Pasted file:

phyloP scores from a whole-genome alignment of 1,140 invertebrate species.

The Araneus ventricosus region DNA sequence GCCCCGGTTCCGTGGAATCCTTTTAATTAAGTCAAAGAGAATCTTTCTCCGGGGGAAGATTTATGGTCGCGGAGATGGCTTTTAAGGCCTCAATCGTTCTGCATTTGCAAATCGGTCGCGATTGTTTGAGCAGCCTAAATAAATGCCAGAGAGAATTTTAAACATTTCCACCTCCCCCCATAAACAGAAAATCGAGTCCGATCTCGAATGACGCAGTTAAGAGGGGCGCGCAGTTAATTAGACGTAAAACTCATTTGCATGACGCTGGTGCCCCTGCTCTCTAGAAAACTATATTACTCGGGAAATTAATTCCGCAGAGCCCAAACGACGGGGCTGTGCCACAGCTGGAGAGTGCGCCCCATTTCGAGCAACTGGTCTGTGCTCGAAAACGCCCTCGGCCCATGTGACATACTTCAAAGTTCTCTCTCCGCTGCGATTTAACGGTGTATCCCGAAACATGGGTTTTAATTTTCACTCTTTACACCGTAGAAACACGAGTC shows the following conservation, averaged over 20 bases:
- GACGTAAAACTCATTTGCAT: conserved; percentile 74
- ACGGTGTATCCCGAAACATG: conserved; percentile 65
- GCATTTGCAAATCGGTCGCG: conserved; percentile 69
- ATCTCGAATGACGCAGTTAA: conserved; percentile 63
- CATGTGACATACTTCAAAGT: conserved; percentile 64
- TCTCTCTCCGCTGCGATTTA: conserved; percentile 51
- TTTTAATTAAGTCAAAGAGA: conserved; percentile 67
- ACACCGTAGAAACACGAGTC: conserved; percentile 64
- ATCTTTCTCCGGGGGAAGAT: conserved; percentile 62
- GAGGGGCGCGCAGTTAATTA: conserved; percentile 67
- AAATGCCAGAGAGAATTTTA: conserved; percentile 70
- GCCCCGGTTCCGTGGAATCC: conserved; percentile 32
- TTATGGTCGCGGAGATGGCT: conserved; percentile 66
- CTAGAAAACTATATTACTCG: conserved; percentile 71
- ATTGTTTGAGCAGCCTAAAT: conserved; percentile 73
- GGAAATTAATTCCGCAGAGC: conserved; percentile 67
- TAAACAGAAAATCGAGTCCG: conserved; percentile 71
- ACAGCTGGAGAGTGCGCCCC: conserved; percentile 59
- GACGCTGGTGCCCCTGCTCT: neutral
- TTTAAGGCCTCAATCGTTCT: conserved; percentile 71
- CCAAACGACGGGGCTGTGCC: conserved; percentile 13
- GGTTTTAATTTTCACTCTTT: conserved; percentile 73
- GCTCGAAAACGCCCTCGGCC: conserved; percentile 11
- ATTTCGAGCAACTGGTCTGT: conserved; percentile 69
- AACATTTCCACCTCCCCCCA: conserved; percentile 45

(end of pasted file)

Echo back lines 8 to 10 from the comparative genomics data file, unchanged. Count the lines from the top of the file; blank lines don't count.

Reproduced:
- TCTCTCTCCGCTGCGATTTA: conserved; percentile 51
- TTTTAATTAAGTCAAAGAGA: conserved; percentile 67
- ACACCGTAGAAACACGAGTC: conserved; percentile 64